A ceremony in which everyone dresses up, very colourfully, but curiously without any special attention to covering up any part of the breasts.
Reed Dance ceremony, is an annual Swazi and Zulu event. In Eswatini, tens of thousands of unmarried and childless Swazi girls and women travel from the various chiefdoms to the Ludzidzini Royal Village to participate in the eight-day event. The young, unmarried girls were placed in female age-regiments; girls who had fallen pregnant outside wedlock had their families fined a cow.1 Umhlanga was created in the 1940s in Eswatini under the rule of Sobhuza II, and is an adaptation of the much older Umcwasho ceremony.
The reed dance videos were once classified as age-restricted content by Youtube, which angered the users who had uploaded them. This included Lazi Dlamini, the head of TV Yabantu, an online video production company that aims to produce content that “protects, preserves and restores African values”. Working with more than 200 cultural groupings across the country and in neighbouring Eswatini, Dlamini organised a series of protests against Google to force them to rethink their position. At last, YouTube apologized, and allowed the showing of bonafide African traditional videos , - Google says it has lifted the restriction on the videos that were age-restricted as it is not its policy to restrict nudity in such instances where it is culturally or traditionally appropriate.”
(Hover below for somewhat NSFW Image)
But this gets too broad too quickly, as the list of cultures that didn't wear clothes at all or still do not wear any clothes are quite varied and long.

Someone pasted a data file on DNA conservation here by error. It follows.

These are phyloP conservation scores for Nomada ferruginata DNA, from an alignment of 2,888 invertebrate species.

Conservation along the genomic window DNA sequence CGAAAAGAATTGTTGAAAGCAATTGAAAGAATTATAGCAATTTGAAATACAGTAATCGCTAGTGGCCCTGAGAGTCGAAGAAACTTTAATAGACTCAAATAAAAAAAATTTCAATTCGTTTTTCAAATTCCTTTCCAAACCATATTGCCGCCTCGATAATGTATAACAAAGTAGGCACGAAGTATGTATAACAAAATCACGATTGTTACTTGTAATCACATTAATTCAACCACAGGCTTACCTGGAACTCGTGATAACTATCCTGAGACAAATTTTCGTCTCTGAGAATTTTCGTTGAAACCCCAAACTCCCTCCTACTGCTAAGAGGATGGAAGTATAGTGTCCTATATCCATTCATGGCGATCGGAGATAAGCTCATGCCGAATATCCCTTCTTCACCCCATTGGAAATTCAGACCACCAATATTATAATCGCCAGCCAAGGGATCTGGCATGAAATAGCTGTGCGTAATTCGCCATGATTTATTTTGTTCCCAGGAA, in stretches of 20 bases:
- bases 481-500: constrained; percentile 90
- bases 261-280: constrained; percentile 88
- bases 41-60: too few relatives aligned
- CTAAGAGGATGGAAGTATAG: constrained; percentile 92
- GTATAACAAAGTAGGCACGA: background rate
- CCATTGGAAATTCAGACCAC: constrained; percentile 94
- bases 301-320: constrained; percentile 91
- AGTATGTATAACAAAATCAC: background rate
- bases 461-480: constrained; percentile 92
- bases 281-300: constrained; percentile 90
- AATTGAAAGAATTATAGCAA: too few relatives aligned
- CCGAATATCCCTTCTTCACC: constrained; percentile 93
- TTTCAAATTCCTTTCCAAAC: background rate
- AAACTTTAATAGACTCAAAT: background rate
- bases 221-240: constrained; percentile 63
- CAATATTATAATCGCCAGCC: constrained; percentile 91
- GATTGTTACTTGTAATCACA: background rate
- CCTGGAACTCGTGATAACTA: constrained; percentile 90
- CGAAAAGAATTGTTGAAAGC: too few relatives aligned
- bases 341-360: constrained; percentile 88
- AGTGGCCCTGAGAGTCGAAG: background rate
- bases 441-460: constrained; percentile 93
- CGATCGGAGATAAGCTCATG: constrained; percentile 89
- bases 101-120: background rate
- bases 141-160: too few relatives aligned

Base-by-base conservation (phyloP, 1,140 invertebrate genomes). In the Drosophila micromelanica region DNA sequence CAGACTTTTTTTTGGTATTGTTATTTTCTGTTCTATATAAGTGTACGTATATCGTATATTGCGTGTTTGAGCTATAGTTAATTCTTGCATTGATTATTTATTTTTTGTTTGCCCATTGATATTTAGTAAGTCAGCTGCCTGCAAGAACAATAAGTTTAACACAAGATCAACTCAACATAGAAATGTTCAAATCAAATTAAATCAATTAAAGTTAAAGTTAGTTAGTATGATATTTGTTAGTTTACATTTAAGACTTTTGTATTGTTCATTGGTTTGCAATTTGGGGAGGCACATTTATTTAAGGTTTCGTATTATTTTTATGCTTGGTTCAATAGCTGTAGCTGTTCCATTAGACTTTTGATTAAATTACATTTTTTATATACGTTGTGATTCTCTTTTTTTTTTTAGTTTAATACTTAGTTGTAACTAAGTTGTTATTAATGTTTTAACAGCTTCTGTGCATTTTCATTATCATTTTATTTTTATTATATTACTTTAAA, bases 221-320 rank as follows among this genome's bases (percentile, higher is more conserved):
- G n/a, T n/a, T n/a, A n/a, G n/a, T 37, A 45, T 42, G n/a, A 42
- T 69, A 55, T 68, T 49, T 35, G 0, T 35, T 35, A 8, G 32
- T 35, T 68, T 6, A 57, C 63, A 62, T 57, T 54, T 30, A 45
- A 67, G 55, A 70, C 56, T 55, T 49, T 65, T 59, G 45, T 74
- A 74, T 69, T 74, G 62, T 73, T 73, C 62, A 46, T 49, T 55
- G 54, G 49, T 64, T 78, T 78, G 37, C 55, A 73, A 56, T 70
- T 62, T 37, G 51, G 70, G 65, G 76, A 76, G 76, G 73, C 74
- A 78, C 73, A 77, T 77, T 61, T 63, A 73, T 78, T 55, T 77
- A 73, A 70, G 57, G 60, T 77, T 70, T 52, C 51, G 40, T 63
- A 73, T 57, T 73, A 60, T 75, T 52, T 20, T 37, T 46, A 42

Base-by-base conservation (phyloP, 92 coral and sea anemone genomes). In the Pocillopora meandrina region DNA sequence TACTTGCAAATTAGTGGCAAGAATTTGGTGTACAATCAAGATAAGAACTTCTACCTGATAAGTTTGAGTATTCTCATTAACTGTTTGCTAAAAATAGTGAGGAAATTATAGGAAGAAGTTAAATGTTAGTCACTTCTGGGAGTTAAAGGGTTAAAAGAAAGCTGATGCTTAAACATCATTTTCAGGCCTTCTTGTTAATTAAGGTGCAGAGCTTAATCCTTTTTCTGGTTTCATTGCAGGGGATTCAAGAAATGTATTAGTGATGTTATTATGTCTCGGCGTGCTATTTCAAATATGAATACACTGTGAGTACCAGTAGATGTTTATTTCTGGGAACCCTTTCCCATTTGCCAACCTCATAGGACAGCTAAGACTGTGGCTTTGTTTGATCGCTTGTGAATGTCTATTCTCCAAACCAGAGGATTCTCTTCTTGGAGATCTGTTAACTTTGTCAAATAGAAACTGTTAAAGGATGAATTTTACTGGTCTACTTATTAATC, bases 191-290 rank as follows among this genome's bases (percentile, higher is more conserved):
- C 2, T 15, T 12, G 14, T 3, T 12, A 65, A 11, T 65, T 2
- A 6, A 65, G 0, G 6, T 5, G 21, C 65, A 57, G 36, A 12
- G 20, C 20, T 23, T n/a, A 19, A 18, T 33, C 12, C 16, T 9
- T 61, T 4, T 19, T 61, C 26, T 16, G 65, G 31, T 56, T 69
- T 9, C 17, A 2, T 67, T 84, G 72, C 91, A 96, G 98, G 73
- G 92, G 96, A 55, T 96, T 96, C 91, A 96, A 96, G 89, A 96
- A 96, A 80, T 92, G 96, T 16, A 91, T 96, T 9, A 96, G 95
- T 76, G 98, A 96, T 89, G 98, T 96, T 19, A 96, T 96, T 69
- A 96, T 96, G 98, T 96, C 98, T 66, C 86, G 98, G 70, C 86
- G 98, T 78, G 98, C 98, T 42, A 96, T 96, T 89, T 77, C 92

Yanomami, Andaman, Pacific, Australian Aborigenes etc, usually didn't wear clothes, so breasts were always exposed. Try to remember why South Sea Islands were so 'attractive' for European gazers and what the crew of the Bounty did on Tahiti for example.
Many tribes in Africa, South America and some in Polynesia are majorly clothes-free societies; but even among those who do wear clothes, it is common for women to go topless.
In some hunter-gatherer cultures in warm climates, public nudity (or near-complete nudity) has been, until the introduction of Western culture or Islam, or still is, the social norm for both men and women.
Complete nudity among men and complete or near-complete nudity among women is still common for Mursi, Surma, Nuba, Karimojong, Kirdi, Dinka and sometimes Maasai people in Africa, as well as Matses, Yanomami, Suruwaha, Xingu, Matis and Galdu people in South America.
Equally, only missing from the Wikipedia list the Himba, Murle and Mule, Dinka, San, the … … …
But this just shows how prude this Western attitude is. It is just really strange, from a global perspective, as well as from a historical perspective. If temperature allows, topless was the norm.
It might be not that far off to assume that everywhere hot a Western colonial missionary went, he found naked people in dire need of civilisation. Also known as 'clothes'. To feel the same shame they now had to experience – never having had heard of the cardinal sin – by being forced a bite from the fruit of the tree of knowledge down their throat. Funny then who was the snake in that picture.